Etain says – oh good to know, I was tempted to buy some, so will hold off a few weeks
Greenside Up – Replies – You could buy them now but you would have to keep them in a greenhouse, polytunnel or consevatory until they’re safe to go out.
Maty Kate asks – Is it better to start off lettuce in seed trays at this time of year?
Greenside Up – Replies – You could do both… start some off in modules or seed trays and plant some out directly.
Leon asks – We have a very small garden, how much would you need to get started & where would be the best place? ie sunny/sheltered..
Greenside Up – Replies – Vegetables prefer sun but can grow in semi-shade. You can grow in windowboxes, hanging baskets or small beds.
Lorna asks – I have planted some cabbage seeds in seed trays, just the other day and they are coming up already! At what stage can I plant them out? thanks, Lorna
Greenside Up – replies – I’m assuming they’re summer cabbage Lorna, ready to harvest from July onwards…. again you can plant them out once they’ve hardened off (see below on hardening off) usually around May.
Lorna says – Cheers for that, I assume so too! will check the packet!! 😉 thanks again
Nicola asks – Just started growing my own this year. Have planted berry plants which I don’t expect to do anything this year. Also have strawberries, tomatoes, onions and garlic. Any tips on feeding – what to give and how often. Also are they prone to attracting insects and is there anything I can do to prevent this without using chemicals?
Greenside Up – Replies – Hi Nicola, that’s loads of questions! Strawberries and tomatoes as fruiting plants like a high potasium feed but I generally use a liquid seaweed fertiliser as it’s full of all the nutrients plants need, plus trace elements. There’s a .pdf …download on my website on companion planting http://www.aztecsailing.co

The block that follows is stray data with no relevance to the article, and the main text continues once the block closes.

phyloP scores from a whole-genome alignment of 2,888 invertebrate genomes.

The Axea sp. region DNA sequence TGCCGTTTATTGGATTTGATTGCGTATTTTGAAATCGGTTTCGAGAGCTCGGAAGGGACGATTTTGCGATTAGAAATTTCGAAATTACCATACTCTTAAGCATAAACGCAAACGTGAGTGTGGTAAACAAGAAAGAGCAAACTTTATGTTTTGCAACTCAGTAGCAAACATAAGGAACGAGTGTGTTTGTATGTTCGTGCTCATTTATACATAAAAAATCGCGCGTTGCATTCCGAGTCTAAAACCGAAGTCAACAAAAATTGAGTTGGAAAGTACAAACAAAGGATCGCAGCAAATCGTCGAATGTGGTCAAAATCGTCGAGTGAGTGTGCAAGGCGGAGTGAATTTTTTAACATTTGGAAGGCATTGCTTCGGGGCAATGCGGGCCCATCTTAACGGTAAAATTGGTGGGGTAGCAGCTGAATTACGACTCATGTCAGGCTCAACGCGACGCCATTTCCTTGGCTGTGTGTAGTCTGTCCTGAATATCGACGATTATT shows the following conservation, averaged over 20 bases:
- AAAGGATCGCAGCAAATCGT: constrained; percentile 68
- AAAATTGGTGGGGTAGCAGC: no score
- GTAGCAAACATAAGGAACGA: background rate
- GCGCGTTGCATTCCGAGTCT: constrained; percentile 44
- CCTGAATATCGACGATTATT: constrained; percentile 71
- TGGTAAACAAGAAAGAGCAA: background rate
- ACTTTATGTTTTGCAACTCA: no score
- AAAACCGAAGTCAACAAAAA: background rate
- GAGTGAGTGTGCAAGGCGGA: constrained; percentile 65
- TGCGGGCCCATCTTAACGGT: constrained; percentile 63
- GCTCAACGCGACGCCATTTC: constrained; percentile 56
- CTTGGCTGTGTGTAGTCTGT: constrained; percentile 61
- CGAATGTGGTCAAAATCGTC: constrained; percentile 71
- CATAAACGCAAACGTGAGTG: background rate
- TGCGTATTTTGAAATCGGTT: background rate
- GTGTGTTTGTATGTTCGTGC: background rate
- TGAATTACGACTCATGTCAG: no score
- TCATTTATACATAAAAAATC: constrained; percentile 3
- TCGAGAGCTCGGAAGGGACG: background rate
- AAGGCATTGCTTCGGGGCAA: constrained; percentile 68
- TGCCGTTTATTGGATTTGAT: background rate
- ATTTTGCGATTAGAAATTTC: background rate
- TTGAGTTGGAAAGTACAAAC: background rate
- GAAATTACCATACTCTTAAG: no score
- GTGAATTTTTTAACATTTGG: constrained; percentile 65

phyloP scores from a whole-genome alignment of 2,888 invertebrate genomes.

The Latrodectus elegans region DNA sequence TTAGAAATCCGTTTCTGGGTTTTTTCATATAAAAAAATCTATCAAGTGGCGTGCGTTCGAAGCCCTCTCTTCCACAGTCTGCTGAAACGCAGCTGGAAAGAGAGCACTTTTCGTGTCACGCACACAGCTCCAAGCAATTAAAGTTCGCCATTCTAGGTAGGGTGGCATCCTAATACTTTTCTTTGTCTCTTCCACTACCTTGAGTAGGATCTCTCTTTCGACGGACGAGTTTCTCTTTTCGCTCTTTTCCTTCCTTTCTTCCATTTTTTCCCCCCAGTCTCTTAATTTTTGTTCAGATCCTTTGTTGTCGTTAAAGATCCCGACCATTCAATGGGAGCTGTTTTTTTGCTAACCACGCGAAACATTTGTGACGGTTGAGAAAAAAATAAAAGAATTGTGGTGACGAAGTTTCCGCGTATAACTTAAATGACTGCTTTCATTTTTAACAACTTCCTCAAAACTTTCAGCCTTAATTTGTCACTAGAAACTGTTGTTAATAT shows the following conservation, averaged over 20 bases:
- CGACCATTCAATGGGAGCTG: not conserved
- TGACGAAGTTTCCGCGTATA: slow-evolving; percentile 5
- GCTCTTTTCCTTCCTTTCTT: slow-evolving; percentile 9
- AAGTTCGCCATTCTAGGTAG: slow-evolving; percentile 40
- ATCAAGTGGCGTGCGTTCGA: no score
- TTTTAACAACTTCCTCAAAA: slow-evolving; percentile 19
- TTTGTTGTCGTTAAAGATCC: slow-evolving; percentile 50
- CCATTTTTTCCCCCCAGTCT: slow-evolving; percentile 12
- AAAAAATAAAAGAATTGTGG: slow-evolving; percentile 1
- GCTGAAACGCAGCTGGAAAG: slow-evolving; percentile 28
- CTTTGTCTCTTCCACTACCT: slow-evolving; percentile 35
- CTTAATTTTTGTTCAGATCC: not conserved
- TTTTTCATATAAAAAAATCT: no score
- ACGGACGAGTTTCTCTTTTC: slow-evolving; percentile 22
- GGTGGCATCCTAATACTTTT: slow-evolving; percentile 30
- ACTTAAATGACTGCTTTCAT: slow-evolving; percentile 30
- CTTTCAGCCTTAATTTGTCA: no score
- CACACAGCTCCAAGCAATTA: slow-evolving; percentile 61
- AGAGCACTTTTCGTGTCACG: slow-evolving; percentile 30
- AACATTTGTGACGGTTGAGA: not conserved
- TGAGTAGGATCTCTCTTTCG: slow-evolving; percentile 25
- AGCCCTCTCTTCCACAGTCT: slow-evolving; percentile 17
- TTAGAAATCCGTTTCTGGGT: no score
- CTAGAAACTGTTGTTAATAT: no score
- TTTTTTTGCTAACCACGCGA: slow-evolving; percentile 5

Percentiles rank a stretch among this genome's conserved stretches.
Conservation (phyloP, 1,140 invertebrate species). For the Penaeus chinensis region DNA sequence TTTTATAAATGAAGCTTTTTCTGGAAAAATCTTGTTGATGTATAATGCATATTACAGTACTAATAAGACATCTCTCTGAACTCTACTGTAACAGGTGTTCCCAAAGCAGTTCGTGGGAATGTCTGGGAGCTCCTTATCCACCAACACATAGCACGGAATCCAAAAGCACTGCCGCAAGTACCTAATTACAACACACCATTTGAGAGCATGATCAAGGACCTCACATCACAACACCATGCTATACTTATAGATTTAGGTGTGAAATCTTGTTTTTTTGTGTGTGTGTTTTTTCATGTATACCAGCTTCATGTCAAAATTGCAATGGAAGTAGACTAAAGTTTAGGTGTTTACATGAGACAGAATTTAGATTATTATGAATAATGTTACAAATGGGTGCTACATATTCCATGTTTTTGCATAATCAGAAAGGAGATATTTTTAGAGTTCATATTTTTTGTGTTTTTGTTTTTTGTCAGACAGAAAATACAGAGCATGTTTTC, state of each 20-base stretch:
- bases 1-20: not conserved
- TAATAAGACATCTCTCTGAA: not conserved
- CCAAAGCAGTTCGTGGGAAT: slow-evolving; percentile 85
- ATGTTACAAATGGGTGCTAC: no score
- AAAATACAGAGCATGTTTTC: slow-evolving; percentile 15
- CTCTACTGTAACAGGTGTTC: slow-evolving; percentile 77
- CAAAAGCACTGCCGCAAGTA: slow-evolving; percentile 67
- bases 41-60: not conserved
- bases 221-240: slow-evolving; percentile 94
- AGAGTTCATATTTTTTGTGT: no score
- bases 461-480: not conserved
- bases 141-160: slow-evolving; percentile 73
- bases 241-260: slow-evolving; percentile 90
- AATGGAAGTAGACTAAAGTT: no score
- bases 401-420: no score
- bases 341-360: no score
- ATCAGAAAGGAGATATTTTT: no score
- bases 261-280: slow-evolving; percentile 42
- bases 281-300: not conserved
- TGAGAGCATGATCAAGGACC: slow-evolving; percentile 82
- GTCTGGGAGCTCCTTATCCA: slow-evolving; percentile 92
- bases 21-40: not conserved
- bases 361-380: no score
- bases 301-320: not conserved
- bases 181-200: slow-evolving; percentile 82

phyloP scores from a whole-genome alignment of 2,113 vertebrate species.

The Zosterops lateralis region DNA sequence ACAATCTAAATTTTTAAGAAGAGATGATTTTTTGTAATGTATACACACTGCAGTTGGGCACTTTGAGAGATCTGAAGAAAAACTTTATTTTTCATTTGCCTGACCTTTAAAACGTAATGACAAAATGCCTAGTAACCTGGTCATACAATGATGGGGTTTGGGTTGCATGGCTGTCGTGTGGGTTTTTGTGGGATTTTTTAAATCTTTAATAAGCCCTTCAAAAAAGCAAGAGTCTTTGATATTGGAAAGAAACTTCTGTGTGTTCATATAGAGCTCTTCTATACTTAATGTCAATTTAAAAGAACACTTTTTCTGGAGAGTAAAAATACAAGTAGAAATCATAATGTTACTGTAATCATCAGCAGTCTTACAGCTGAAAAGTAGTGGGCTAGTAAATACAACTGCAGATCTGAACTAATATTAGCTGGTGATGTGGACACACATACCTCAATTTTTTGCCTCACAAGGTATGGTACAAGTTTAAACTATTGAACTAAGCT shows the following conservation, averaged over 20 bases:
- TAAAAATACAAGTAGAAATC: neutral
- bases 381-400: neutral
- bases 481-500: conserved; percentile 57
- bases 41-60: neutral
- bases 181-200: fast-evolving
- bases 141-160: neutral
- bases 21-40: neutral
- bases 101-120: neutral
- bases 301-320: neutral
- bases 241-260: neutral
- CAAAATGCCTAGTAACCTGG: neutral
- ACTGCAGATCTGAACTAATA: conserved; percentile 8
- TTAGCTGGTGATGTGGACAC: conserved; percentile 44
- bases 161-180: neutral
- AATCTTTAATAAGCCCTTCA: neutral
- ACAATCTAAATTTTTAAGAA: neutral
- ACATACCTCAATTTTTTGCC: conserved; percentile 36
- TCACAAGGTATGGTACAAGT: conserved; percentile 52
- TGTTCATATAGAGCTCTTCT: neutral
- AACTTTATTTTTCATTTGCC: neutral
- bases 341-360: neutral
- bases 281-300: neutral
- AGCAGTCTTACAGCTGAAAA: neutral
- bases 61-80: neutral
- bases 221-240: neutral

Nicola says – Thank you just on your website how will have a look
Lorna asks – I planted some pumpkin seeds for the first time, giving them lots of space! (being optimistic) is there anything in particular I should do for them and how long should it take before the seedling starts to come up? (just wondering now if I planted them out too early re frost)
Greenside Up – Replies – Pumpkins are in the squash family and are frost tender. I wouldn’t normally start seedlings until now, hoping to plant out in late May to June. They can grow quite quickly once they get going so you may have to keep potting them up into bigger containers until their safe to go outside. Ger Heary in the Arboretum is the massive pumpkin expert incidently … he grows monsters!
Lorna says – oooh, I planted them straight into the raised bed!! okay, maybe I’d better get another packet of seeds for pots!
Lorraine says – If you do try growing pumpkins again you can very gently with a nail file file the edges of the seeds. This will help them germinate quicker. They also love manure as they are very hungry plants. I put mine on a mound of manure every year w…ith great success.. Jack O Lanterns seem to be the best type of pumpkins for Ireland’s conditions. I tried a load of different varieties last year and they were the ones that did the best.
Greenside Up – Replies – Thanks Lorraine. I’ve never successfully grown pumpkins in our garden or squashes outside – I think we’re too high up. Heated propagators will germinate pumpin seeds quicker to Lorna, see my blog for a review on one.